Baby Development: Your 11-Month-Old

You’re almost at your baby’s first birthday, and so much has changed over the course of this last year. You may be having trouble keeping up with your little one, who is now, no doubt, moving about with ease -- and getting into everything in your home, if you’re not careful.

In this portion of WebMD’s month-by-month guide, you’ll discover what baby milestones you can expect your child to achieve when he’s 11 months old.

Eleventh Month Baby Milestones: Motor Skills

At 11 months, your baby should be cruising around while holding onto the furniture or your hands. He might even let go of your hands to try out a few tentative steps alone or he might even be walking independently. Some babies at this age experiment by standing on their toes or on one leg.

A few particularly adventurous 11-month-olds find that climbing is a fun way to explore. They’ll scale counters, get over their crib railing, and put themselves into some pretty precarious situations. If you have one of these little climbers, don’t provide an easy access route. Move chairs away from tables and countertops so your baby can’t get up high enough to take a nasty spill. Your baby will also love opening drawers and cabinets, so be sure to lock up any chemicals, cleaning products, or cosmetics that are within his reach.

As your baby’s hand-eye coordination improves, he’ll enjoy learning how things work by arranging toys by size and color as well as taking them apart and putting them back together. Stacking blocks and nesting cups are excellent toys for these pursuits.

Eleventh Month Baby Milestones: Eating

Your baby should be feeding himself by now with fingers and starting to explore use of a spoon. Fill your 11-month-old’s diet with a variety of whole grains, fruit, vegetables, dairy products -- cheese and yogurt -- and protein -- beef, chicken, fish, tofu. Offer a snack in the morning and afternoon to give your baby enough energy to make it through the day. Crackers, fruit, and dry cereal are all good snack options. You will still give 16-20 ounces of milk per day, increasing the use of the sippy cup during the day.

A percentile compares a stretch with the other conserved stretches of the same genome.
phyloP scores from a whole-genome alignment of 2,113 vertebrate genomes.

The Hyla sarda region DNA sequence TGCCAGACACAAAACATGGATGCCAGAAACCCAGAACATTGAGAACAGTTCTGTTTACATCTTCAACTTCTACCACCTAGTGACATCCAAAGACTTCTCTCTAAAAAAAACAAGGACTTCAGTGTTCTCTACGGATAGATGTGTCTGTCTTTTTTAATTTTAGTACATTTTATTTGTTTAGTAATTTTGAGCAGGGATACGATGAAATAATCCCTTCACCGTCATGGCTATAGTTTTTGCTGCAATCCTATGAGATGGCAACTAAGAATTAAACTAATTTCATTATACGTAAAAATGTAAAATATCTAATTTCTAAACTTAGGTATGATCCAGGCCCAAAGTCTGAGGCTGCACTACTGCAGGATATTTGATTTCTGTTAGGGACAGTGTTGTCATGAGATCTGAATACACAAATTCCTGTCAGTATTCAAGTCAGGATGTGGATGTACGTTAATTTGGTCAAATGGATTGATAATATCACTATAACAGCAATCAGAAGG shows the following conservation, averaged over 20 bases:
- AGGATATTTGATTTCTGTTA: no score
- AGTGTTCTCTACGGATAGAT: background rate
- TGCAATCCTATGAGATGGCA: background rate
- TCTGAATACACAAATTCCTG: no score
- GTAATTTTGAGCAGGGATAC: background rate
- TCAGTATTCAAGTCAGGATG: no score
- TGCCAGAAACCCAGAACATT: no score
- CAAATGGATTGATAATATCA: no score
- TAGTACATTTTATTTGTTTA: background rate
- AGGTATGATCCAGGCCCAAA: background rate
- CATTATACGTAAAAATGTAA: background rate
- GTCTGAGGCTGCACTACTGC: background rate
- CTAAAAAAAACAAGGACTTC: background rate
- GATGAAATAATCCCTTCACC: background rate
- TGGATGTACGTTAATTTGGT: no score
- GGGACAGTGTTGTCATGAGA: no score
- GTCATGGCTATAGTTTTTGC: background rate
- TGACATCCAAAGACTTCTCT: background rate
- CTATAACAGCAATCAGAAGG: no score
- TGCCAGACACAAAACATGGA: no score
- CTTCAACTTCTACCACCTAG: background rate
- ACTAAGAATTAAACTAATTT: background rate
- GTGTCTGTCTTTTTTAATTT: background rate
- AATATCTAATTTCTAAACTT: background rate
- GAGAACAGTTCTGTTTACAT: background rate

Your baby’s sense of taste is developing, so keep adding different flavors to the mealtime repertoire. If you have a particularly picky eater who constantly pushes away the spoon, don’t give up. Keep trying new foods. Sometimes, babies have to be exposed to a food eight to 12 times before they’ll eat it. At the same time, never force your baby to eat. It’s better to let young children decide for themselves when they are full. Research has shown that kids who are made to clean their plates often turn into overeaters later in life.

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Eleventh Month Baby Milestones: Communication

Eleven-month-olds realize that they’re unique people. They have a strong sense of their likes and dislikes, and they’ve learned to use their emotions to get what they want -- like throwing a temper tantrum when you try to take away a favorite toy. Your baby may already have discovered the word “no.” If so, you’ll probably be hearing it a lot.

Communication begins to take on a more mature rhythm at 11 months. Babies at this age can engage in a regular back-and-forth conversation. When you ask a question, you’ll get a response, although you probably won’t understand most of that response. When you name something -- like the family dog -- your baby can point at it. You’ll also probably notice that your baby has a longer attention span and can focus on you or a game for more than a few seconds at a time.

Tips for Your Baby’s Eleventh Month:

  • Now that your baby is crawling and walking with help, let him explore many different types of textures, including grass, carpet, and the floor.
  • Read together with your baby every day. Involve your child in the experience by pointing to people and things in the pictures and asking your baby what they are. You can also involve him by letting him turn the pages.
  • Start reinforcing good behaviors with praise, and correcting inappropriate behaviors with a firm “no.”
  • Encourage your baby to start becoming more independent while dressing, eating, and getting ready for bed.
  • If your baby is now motoring around on two feet, put socks with treads on him or a pair of comfortable baby shoes when you go out. Stick to bare feet at home until your baby is actually walking.

WebMD Medical Reference Reviewed by Renee A. Alli, MD on July 08, 2018

Sources

SOURCES:

Curtis, G. and Schuler, J. Your Baby’s First Year Week by Week, Da Capo Press, 2005.

Duyff, R. and American Dietetic Association. American Dietetic Association Complete Food and Nutrition Guide, John Wiley & Sons, 2006.

Science Daily: “The ‘Clean Plate Club’ May Turn Children Into Overeaters.”

Joanne Cox, MD, director, Primary Care Center; associate chief of general pediatrics, Children’s Hospital, Boston.

© 2018 WebMD, LLC. All rights reserved.

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